Live theater, unsolicited commentary. From Detroit to Lansing.


Once upon a time, three young adults left home for good: the first fled Nazi-occupied Poland to live with relatives in the United States; the third answered a call within himself to serve his country after 9/11; and fifteen-year-old Sonia touched down alone in Miami shortly before the Bay of Pigs Invasion rocked her home country of Cuba. Melinda Lopez's complex and evocative Sonia Flew, a co-production now at the Jewish Ensemble Theatre, examines the path we expect our lives to follow, how outside forces can warp and sever that trajectory, and what happens in the aftermath. The play's internally and externally turbulent struggles of balancing opposing family and national identities is made all too palpable by David Wolber's marvelous direction and the work of a pitch-perfect cast.

In the late 2001 of the first act, adult Sonia (Milica Govich) is in the throes of an acute but nonspecific anxiety, which finds a legitimate, full-throttle outlet when her son (Russ Schwartz) announces that he has dropped out of college in order to join the Marines. Her inability to come to terms with his news blows up another tenuous situation: the apparently un-religious family's rare observance of Shabbat, in which it falls upon Catholic-born Sonia to recite the blessing. As Zak, Schwartz displays sides of conviction and adult behavior as well as the petulant self-righteousness that seems to prevent his mother from trusting his decision making. Govich's anger is solidly based in a pleading incapacity to cope, and Jon Bennett as Sonia's husband gives a subtle example of a troubled marriage eroding against both partners' wills.

Relatively minor changes at intermission to Monika Essen's set and Daniel C. Walker's lighting transform the cool, upscale interior of 2001 Minneapolis to an oven-hot April home in 1961 Havana, and the electrically humming dynamic of the first-act family is transformed through double casting into that of young Sonia (Christina L. Flynn). Her parents, played with cagey assertion by Will David Young and Sarab Kamoo, note Sonia's naive conviction in Castro and his regime and quickly navigate their own actions and responses in the hope of carving out a future and safety for the family. Their story — deciding when and whether to go along with an oppressive government they clearly hate and fear, and choosing between a permanent ideological rift with Sonia or a shorter geographical one — is morally ambiguous and heart-wrenching, played with believable swiftness by a pair of exceptional performers. Flynn's turn as teenage Sonia is often darling and always honest, a staggering reminder of a child's inability to recognize something is wrong with her world from her place inside it.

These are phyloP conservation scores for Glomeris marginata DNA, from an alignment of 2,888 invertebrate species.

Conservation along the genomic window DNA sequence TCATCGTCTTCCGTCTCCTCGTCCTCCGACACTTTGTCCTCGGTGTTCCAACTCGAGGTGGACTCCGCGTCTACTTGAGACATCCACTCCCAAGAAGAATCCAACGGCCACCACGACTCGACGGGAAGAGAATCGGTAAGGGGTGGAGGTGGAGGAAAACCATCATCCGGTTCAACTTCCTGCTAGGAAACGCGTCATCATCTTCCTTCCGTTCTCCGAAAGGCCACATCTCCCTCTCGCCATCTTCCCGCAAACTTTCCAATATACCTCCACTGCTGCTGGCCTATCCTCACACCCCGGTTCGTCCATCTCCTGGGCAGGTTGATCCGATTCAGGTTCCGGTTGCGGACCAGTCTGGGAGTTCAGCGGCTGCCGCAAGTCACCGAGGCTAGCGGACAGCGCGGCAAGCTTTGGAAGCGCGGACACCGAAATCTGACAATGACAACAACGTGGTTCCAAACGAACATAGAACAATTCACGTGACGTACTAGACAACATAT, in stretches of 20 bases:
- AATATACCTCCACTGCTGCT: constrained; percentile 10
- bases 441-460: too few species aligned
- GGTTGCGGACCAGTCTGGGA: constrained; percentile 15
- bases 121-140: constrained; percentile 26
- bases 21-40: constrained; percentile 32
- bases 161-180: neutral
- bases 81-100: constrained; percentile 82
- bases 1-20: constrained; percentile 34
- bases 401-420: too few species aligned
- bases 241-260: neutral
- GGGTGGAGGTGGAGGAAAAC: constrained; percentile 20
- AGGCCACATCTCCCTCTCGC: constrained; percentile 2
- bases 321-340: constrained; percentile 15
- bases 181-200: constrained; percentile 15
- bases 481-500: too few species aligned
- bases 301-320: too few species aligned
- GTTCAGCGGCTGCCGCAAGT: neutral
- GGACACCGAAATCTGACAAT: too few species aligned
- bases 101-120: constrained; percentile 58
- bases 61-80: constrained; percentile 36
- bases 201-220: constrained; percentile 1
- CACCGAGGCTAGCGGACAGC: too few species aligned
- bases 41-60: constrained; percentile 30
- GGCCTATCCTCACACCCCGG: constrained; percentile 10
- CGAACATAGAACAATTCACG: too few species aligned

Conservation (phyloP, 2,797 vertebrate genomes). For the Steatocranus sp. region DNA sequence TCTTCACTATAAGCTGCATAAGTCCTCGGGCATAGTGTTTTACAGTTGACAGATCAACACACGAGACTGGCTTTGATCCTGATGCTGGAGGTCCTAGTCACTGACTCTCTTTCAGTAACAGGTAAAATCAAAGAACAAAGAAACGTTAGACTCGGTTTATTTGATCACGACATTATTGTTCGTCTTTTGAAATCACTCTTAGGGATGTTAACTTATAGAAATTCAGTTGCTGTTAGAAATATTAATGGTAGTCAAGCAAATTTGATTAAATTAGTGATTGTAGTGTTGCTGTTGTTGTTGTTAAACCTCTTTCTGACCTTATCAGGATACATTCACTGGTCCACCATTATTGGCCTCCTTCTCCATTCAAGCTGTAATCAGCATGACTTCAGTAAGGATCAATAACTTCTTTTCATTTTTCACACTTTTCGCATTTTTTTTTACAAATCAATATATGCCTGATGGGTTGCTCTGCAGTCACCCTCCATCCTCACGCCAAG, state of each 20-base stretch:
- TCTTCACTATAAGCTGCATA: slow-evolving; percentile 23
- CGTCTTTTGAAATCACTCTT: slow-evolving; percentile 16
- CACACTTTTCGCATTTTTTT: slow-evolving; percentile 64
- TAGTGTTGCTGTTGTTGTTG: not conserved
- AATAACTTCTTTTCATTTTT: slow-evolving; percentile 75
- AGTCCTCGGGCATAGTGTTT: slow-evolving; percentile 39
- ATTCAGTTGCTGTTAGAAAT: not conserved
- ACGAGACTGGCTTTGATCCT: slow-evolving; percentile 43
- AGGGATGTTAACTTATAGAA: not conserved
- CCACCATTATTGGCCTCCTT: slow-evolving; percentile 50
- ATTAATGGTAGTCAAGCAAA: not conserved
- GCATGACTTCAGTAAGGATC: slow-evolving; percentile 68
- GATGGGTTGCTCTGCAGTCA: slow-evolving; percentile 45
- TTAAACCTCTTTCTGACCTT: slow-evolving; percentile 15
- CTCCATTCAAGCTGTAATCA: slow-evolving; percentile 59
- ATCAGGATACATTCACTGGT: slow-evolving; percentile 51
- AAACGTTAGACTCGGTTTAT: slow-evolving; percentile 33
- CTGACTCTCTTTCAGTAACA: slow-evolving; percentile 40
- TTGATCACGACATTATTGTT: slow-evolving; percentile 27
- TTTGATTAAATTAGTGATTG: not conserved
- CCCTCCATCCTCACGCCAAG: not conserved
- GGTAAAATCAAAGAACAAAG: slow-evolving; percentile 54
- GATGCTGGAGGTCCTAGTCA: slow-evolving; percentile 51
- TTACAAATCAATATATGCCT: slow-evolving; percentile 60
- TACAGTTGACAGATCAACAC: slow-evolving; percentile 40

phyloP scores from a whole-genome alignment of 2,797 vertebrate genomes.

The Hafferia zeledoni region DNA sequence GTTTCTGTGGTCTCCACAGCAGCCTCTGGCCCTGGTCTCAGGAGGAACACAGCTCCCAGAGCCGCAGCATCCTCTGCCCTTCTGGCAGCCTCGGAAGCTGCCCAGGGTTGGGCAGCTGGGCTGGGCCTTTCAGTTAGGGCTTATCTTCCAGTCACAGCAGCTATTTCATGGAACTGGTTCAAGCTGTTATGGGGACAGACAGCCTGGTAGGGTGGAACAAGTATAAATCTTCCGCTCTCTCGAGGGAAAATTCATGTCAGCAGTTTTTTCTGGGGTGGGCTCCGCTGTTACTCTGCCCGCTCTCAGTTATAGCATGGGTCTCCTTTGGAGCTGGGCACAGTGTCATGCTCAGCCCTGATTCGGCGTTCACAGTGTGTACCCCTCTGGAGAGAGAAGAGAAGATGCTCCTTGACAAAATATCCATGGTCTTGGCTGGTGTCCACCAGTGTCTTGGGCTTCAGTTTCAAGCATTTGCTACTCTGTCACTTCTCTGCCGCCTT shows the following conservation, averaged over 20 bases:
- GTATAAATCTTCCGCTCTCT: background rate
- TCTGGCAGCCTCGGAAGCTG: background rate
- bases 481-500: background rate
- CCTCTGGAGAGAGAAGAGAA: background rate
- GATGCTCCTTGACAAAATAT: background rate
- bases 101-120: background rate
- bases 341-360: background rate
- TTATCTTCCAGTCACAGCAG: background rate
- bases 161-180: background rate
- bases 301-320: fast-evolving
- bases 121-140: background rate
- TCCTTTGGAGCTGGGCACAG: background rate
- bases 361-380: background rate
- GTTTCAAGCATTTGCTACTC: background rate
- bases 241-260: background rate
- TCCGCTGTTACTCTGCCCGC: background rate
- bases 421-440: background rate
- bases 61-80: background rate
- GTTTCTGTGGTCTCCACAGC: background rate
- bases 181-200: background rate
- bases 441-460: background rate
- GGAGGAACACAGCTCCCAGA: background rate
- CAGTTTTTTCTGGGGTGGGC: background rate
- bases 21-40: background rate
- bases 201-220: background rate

Lopez deftly highlights the parallels between the stories, especially in monologues delivered directly to the audience, but what the characters tell us simply can't compare to what they show so richly within the scene. Sonia's stunted relationship with forgiveness is a major theme, as is the nature of sacrifice and whose duty it is to make it. One particularly fascinating perspective is how their respective pasts inform the belief systems of present-day Sonia and her Purple Heart–decorated father-in-law (Young, nailing the uncomfortable stoicism of a World War II veteran) compared with the comparatively commonplace lives of the others in the family; whether the varying points of view are wise or naive, damaged or prescient, is left up to interpretation.

The two chronologies of Sonia Flew could not look and feel more different, but for the same cast and consistent plaintive sound design by Phil Powers, and yet they're tonally bridged by the shared sense of expectations dashed. If the world were good or fair, we would each set out what we'd like to accomplish and achieve it without impediment. Instead, the world we live in is full of obstacles far beyond our control or even our immediate reach — by way of war calling a young man who would otherwise have continued in college, or political unrest that leads a young woman's parents to firmly believe she will be better off removed from her family and everything she holds dear. This production presents extreme examples of the outside world interfering in unexpected ways, but it is gripping and eminently relatable because at its base are families whose difficulties and disagreements, and the underlying love that blasts them on high, have a universal feel.


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